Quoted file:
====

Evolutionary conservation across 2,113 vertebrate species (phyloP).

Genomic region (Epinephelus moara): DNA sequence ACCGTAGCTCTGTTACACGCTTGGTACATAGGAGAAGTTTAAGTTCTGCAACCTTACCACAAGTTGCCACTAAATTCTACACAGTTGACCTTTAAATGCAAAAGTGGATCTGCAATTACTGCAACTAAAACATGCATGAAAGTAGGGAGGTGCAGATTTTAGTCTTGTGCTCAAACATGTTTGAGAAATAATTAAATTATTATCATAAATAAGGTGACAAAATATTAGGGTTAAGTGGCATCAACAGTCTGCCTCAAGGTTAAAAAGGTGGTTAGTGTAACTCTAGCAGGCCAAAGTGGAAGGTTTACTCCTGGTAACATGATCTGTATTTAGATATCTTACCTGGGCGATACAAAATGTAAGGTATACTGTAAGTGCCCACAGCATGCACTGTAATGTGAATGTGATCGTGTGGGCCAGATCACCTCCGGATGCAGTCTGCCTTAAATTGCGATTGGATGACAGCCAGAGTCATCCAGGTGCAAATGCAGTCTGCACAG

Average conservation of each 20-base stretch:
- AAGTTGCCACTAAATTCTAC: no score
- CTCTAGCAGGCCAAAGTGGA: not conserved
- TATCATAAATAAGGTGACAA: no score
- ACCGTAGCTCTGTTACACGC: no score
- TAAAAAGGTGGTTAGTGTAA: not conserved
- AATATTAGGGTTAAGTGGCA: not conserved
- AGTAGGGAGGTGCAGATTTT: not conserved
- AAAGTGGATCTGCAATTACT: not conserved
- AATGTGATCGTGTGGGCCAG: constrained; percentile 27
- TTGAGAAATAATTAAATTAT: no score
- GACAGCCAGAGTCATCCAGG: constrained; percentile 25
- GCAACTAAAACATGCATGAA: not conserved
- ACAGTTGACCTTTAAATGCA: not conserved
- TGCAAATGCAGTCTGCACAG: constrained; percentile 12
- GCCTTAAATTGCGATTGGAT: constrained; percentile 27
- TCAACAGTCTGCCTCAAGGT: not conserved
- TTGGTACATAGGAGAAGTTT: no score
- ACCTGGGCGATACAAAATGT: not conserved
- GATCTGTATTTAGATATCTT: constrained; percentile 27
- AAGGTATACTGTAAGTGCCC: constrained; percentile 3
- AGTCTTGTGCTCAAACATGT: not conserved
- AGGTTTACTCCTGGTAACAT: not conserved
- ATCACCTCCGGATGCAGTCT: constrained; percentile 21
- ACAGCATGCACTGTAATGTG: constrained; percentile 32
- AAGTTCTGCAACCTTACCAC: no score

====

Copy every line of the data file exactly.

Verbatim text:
Evolutionary conservation across 2,113 vertebrate species (phyloP).

Genomic region (Epinephelus moara): DNA sequence ACCGTAGCTCTGTTACACGCTTGGTACATAGGAGAAGTTTAAGTTCTGCAACCTTACCACAAGTTGCCACTAAATTCTACACAGTTGACCTTTAAATGCAAAAGTGGATCTGCAATTACTGCAACTAAAACATGCATGAAAGTAGGGAGGTGCAGATTTTAGTCTTGTGCTCAAACATGTTTGAGAAATAATTAAATTATTATCATAAATAAGGTGACAAAATATTAGGGTTAAGTGGCATCAACAGTCTGCCTCAAGGTTAAAAAGGTGGTTAGTGTAACTCTAGCAGGCCAAAGTGGAAGGTTTACTCCTGGTAACATGATCTGTATTTAGATATCTTACCTGGGCGATACAAAATGTAAGGTATACTGTAAGTGCCCACAGCATGCACTGTAATGTGAATGTGATCGTGTGGGCCAGATCACCTCCGGATGCAGTCTGCCTTAAATTGCGATTGGATGACAGCCAGAGTCATCCAGGTGCAAATGCAGTCTGCACAG

Average conservation of each 20-base stretch:
- AAGTTGCCACTAAATTCTAC: no score
- CTCTAGCAGGCCAAAGTGGA: not conserved
- TATCATAAATAAGGTGACAA: no score
- ACCGTAGCTCTGTTACACGC: no score
- TAAAAAGGTGGTTAGTGTAA: not conserved
- AATATTAGGGTTAAGTGGCA: not conserved
- AGTAGGGAGGTGCAGATTTT: not conserved
- AAAGTGGATCTGCAATTACT: not conserved
- AATGTGATCGTGTGGGCCAG: constrained; percentile 27
- TTGAGAAATAATTAAATTAT: no score
- GACAGCCAGAGTCATCCAGG: constrained; percentile 25
- GCAACTAAAACATGCATGAA: not conserved
- ACAGTTGACCTTTAAATGCA: not conserved
- TGCAAATGCAGTCTGCACAG: constrained; percentile 12
- GCCTTAAATTGCGATTGGAT: constrained; percentile 27
- TCAACAGTCTGCCTCAAGGT: not conserved
- TTGGTACATAGGAGAAGTTT: no score
- ACCTGGGCGATACAAAATGT: not conserved
- GATCTGTATTTAGATATCTT: constrained; percentile 27
- AAGGTATACTGTAAGTGCCC: constrained; percentile 3
- AGTCTTGTGCTCAAACATGT: not conserved
- AGGTTTACTCCTGGTAACAT: not conserved
- ATCACCTCCGGATGCAGTCT: constrained; percentile 21
- ACAGCATGCACTGTAATGTG: constrained; percentile 32
- AAGTTCTGCAACCTTACCAC: no score